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Then We Came to the End (Joshua Ferris)

Saturday March 27, 2010

This is the kind of writing that I love.  Dark, smart and clever, with a heart.  The world that Ferris creates in Then We Came to the End is alive from start to finish. I haven’t read a funny book in a while and after reading a post over at Book Snob I decided to move this one up on the list.  Katy was most certainly right about this one.

As the yellow Post-it’s on the cover indicate, this is a book about an office.  An advertising agency to be specific.  The New York Times review remarked on how the characters could have walked out of The Office in either it’s US or BBC versions.   As a fan of the show, it should be no surprise that one of the things I enjoyed most about this book was the characters.  From enigmatic Lynn Mason to wildly inappropriate Tom Mota and chatty, do-gooder Benny Shassburger, each of the characters felt familiar.  Ferris chose just the right details to reveal their inner lives.

It’s not just the characters that draw the reader into this world, it’s also the voice with which Ferris has chosen to write.   Although there are small segments of the book that don’t adhere to this, much of the story is written in first person plural.  The book opens with the lines, “We were fractious and overpaid.  Our mornings lacked promise”.  Immediately the reader is drawn into this world, actually becoming a part of it.  The language is familiar and when it’s not familiar it’s funny.  After becoming bored with all of the traditional ways to refer to getting laid off, the group adopts a new phrase.  The next one to go is suddenly “walking Spanish down the hall” and making sure that you are not the next one to be walking Spanish is all that really matters.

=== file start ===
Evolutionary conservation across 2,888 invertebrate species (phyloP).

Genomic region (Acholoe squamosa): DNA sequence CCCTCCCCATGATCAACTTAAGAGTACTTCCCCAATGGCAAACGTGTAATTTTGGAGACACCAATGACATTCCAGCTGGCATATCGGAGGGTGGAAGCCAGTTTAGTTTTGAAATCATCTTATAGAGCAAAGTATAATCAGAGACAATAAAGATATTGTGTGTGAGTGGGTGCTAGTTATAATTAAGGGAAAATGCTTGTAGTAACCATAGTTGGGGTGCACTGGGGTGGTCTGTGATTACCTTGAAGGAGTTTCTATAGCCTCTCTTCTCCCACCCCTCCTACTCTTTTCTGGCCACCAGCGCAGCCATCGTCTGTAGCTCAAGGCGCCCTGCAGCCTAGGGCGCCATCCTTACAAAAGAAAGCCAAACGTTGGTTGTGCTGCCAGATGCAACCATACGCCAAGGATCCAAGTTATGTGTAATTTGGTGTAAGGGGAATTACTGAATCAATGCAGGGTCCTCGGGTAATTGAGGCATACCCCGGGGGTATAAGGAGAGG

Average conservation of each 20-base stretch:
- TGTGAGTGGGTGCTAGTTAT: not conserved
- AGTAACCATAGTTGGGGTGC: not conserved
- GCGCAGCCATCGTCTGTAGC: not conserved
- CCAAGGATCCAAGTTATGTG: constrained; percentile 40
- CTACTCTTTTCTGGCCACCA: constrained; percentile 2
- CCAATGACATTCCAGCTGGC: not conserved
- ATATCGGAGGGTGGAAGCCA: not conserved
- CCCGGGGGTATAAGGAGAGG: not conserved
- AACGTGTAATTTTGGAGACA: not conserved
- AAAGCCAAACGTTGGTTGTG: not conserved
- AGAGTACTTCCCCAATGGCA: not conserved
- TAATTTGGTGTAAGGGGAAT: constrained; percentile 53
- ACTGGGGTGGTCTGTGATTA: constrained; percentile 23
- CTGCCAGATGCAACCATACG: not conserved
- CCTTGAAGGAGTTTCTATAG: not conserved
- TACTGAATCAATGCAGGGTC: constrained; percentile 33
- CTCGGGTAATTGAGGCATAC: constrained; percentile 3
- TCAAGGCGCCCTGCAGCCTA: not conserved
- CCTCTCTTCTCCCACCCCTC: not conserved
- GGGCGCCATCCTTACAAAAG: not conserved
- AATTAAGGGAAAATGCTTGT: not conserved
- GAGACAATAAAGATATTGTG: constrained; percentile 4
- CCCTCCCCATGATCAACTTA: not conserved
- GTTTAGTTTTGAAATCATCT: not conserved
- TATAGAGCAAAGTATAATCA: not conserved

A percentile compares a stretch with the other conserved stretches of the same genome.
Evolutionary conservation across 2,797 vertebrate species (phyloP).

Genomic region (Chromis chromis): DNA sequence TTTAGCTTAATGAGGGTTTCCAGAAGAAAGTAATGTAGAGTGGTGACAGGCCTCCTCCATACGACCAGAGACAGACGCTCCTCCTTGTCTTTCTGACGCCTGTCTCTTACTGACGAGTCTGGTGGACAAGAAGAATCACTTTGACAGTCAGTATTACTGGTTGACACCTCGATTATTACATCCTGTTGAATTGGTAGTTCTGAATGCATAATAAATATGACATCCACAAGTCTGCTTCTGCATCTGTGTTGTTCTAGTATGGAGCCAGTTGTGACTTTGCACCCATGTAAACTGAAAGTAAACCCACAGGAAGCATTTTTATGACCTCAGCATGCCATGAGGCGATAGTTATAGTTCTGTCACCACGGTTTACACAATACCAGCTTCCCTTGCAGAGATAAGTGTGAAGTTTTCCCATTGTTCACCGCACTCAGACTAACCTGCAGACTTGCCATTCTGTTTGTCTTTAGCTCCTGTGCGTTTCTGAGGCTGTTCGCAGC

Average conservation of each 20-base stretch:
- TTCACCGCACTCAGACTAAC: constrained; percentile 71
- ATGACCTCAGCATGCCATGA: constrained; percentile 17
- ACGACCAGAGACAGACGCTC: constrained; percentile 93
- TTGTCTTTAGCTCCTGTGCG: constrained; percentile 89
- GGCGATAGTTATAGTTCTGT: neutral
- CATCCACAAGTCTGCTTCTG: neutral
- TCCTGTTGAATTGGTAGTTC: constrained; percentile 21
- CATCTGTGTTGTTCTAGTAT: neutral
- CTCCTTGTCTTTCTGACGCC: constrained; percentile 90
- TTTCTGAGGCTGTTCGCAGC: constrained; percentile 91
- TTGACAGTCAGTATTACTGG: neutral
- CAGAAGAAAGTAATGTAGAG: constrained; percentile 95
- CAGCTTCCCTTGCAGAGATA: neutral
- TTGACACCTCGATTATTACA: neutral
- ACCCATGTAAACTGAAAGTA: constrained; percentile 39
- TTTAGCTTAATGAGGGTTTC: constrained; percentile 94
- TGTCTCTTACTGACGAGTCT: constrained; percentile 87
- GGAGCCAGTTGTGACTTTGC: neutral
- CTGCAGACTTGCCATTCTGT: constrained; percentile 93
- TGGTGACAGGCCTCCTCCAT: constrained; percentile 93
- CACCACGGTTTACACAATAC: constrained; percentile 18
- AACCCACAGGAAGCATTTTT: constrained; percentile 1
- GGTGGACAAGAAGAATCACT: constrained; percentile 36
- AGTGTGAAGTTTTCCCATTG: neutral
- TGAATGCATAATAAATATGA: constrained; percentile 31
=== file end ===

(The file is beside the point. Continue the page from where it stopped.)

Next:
If you are looking for something that will make you laugh out loud, Then We Came to the End is your book.

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2 Comments leave one →
  1. Tuesday March 30, 2010 11:56 am

    I thought this one of the most hilarious books I have read in a long time. Seems like you enjoy the dark, cynical humor…? My husband also read “This is Where I Leave You” by Jonathan Tropper, which he insists is in the same vein. Check it out!

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